Addis Ababa is not an ancient city - it's little more than a century old. Why, then, should history-lovers pay it a visit? Phillip Briggs reveals some of the unexpected attractions of the Ethiopian capital
Ironic, isn’t it, that in Ethiopia, a nation whose tangible history embraces three millennia and whose tourist circuit revolves around the magnificent antiquities of Biblical-era Aksum and medieval Lalibela, the capital should be a relatively modern city. Addis Ababa celebrated its first centenary in 1988, making it comparable in vintage to such historical nonentities as Harare, say, or Nairobi – and a year younger than Johannesburg!
So, a historical tour of Addis Ababa?
Are you serious?
Well, for short-stay visitors or those with a day to spare before they head further afield, the city provides an genuinely illuminating introduction to sub-Saharan Africa’s most historically wealthy – and culturally quirky – nation.
Is it true that the biggest local celebrity is well over three million years old?
You mean Lucy? Start at the National Museum of Ethiopia, near Siddist Kilo, where you’ll find a replica of her fossil remains. American anthropologists named her Lucy after the Beatles song, but she’s known to Ethiopians as Dinquinesh (Wonderful One). The discovery of this hominid specimen in the Ethiopian Rift Valley in 1974 forced a complete rethink of human genealogy – it demonstrated that human bipedalism is 2.5 million years older than was formerly supposed. The museum also contains some fascinating Axumite statues, including a Medusa-like dreadlocked woman and an Egyptian-style sphinx uncovered at the 2,600-year-old temple of Yeha, evidence of strong ancient links between pre-Judaic Ethiopia and the Mediterranean.
And that I can visit the former home of an emperor?
Yes – five minutes walk away from the museum, the palatial Institute of Ethiopian Studies Museum, formerly the home of Emperor Haile Selassie, displays artefacts relating to most local ethnic groups, from the Christians and Muslims of the highlands to the pagan pastoralists of the south. Its most impressive artefact is a relocated medieval obelisk from Tiya, one of thousands of mysterious engraved stelae that run through the south of Ethiopia.
Can you really hear lions roar in Addis?
Back at Siddist Kilo, the Yekatit 12 Monument is dedicated to the Ethiopians massacred by the Blackshirts in retaliation for the attempted assassination of Viceroy Graziani during the Italian occupation of 1936-41. Should the lion that tops this columnar monument break into a heartfelt roar, you’re not hearing things – an adjacent park hosts the caged descendents of the black-maned Abyssinian lions once kept by Haile Selassie.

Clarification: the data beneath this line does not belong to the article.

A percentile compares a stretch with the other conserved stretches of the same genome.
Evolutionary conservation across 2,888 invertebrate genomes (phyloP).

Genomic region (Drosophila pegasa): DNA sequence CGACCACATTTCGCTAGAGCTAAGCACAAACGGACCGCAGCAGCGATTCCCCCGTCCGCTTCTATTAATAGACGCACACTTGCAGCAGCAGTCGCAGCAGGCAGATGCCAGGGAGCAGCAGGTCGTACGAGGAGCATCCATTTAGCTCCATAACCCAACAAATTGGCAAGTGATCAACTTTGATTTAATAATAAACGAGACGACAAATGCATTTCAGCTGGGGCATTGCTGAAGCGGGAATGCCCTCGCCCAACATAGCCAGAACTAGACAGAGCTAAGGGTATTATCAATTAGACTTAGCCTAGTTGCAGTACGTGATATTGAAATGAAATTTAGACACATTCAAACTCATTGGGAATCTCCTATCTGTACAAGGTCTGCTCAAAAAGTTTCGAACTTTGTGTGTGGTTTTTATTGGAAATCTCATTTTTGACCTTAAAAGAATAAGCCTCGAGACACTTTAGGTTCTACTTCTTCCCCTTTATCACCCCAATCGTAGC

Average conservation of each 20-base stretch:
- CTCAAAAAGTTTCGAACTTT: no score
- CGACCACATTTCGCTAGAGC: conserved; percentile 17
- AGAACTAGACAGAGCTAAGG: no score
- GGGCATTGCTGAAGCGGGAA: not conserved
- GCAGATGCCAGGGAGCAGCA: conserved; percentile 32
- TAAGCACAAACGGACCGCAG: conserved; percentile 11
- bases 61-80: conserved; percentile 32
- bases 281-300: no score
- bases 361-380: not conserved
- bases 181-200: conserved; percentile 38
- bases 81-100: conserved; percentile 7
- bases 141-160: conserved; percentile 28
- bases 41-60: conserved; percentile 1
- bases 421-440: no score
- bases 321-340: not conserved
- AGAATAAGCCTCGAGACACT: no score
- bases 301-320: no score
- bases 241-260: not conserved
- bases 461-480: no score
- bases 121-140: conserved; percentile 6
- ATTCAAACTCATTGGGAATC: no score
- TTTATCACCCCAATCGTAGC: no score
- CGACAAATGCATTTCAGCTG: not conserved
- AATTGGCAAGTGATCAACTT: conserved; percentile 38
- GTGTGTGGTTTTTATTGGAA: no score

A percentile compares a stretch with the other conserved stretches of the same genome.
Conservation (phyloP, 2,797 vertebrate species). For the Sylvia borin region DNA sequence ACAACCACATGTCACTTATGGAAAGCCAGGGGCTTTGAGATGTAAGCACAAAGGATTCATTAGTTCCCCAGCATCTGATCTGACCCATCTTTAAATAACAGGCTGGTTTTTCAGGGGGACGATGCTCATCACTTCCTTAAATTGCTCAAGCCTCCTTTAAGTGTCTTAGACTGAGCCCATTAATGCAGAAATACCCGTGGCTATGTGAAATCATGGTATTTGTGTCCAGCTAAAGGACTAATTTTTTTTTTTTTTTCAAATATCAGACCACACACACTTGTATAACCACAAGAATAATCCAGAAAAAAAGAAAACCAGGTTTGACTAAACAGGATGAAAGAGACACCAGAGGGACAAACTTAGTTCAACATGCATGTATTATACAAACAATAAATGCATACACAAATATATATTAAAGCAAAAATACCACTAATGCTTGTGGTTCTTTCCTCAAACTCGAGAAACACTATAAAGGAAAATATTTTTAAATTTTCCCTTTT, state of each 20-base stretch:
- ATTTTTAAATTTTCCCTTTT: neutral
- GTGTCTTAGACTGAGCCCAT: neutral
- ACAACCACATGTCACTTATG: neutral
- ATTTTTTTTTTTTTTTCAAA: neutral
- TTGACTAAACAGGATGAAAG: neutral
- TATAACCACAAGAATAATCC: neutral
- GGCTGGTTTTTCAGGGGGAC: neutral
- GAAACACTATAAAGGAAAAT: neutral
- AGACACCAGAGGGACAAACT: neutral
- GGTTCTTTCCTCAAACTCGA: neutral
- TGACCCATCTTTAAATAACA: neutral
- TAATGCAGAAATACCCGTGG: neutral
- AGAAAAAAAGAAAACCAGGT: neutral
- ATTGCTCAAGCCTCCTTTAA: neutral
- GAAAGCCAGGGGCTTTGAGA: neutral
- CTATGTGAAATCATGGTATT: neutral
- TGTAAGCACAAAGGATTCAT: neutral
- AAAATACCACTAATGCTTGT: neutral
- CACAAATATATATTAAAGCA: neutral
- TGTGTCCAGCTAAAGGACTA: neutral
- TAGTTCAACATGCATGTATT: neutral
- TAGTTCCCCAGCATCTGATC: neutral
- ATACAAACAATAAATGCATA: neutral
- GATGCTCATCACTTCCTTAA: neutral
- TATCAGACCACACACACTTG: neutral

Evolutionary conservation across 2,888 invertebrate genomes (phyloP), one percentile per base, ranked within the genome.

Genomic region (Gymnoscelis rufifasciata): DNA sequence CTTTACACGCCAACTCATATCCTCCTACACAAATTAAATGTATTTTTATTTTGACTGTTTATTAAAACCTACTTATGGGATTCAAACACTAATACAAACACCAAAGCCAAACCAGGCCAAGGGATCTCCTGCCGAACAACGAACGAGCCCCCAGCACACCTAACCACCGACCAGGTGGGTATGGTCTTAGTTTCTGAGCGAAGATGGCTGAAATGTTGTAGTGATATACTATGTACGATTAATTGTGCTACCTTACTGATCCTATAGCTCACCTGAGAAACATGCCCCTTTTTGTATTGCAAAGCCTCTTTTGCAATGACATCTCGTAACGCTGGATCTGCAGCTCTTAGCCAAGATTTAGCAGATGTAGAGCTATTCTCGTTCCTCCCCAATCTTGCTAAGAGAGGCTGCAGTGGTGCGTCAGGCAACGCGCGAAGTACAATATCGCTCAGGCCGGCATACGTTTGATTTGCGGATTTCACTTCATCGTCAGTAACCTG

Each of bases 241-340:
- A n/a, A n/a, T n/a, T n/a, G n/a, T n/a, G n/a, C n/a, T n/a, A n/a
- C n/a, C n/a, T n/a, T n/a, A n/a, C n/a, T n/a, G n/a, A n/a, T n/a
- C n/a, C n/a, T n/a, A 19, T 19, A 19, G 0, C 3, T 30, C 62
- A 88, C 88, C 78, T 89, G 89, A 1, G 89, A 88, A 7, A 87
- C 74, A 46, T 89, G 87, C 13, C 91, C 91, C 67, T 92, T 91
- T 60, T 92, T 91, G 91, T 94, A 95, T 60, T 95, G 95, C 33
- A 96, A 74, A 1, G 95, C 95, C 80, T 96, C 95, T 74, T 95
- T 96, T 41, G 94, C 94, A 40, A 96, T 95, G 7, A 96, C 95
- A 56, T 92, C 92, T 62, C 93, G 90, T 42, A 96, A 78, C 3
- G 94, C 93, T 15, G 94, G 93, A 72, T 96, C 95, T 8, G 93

And what of the Conquering Lion himself?
Haile Selassie’s six-decade reign spans half of Addis Ababa’s tenure as capital, so little wonder that Ethiopia’s last emperor left a strong mark on the architectural landscape. One such landmark is the Holy Trinity Cathedral, whose Arabic façade, 2km south of Siddist Kilo, hides a lavishly decorated interior of ecclesiastical paintings in the modern and medieval style. Haile Selassie himself was reburied here in November 2000, at a ceremony attended by Rita Marley, held some 25 years after he was killed in a coup and buried below a toilet building.
Any other royal remains I should look out for?
The nearby Church of Maryam (Mary) houses an eerie mausoleum enclosing the marble tomb of Emperor Menelik II, founder of Addis Ababa, together with his wife Taitu and their daughter Zawditu. Prior to the foundation of Addis Ababa, Menelik II maintained a modest capital in the Entoto Hills, within (steep) walking distance of Siddist Kilo. Here, the compound of the traditionally-painted Entoto Maryam Church houses a museum displaying religious items and ceremonial clothing owned by Menelik II and Taitu.
What about buildings dating back to the city’s earliest days?
The backroads running west from Siddist Kilo towards the Piazza host a residential quarter associated with the community of Orthodox Armenians who were offered refuge by Menelik II to protect them against persecution by Turkish Muslims. An important influence on Addis Ababa’s booming music scene during the late imperial era, Armenian settlers also built several of the city’s more interesting pre-WWII buildings. The oldest extant house in Addis Ababa, dating back to 1887, is a thatched one-storey residence built by Krikorios Bogossion on Welete Yohannis Street, still owned by the Bogossion family.
The legendary Piazza, though dominated by post-Italian Occupation constructions, is also studded with relics of the Menelik era. These include St George’s Cathedral, founded in commemoration of Menelik’s landmark defeat of Italy at Adwa in 1896. All subsequent emperors of Ethiopia were crowned in this, the oldest of Addis Ababa’s churches, and the walls are graced by some fine paintings and murals by the celebrated local artist Afewerk Tekle.
So is Addis Ababa all dusty museums and churches?
Far from it! The Piazza is the city’s ritziest shopping area, somewhat tamer than the wonderfully downmarket Mercato that lies to its northwest, but less staid than the nominal city centre to the south. It’s an enjoyable place to hang out, whether you sample cakes and espresso coffees at one of the capital’s trademark pastry shops, shop for local music CDs and cassettes, or just watch the parade pass you by. As evening descends, no visit to Addis Ababa would be complete without sampling the distinctively Ethiopian food of pancake-like injera bread and fiery red wat sauce – and where better to do so though than at the city’s oldest hostelry, the Taitu Hotel, practically unchanged in appearance since it was built on the Piazza by the namesake empress in 1907?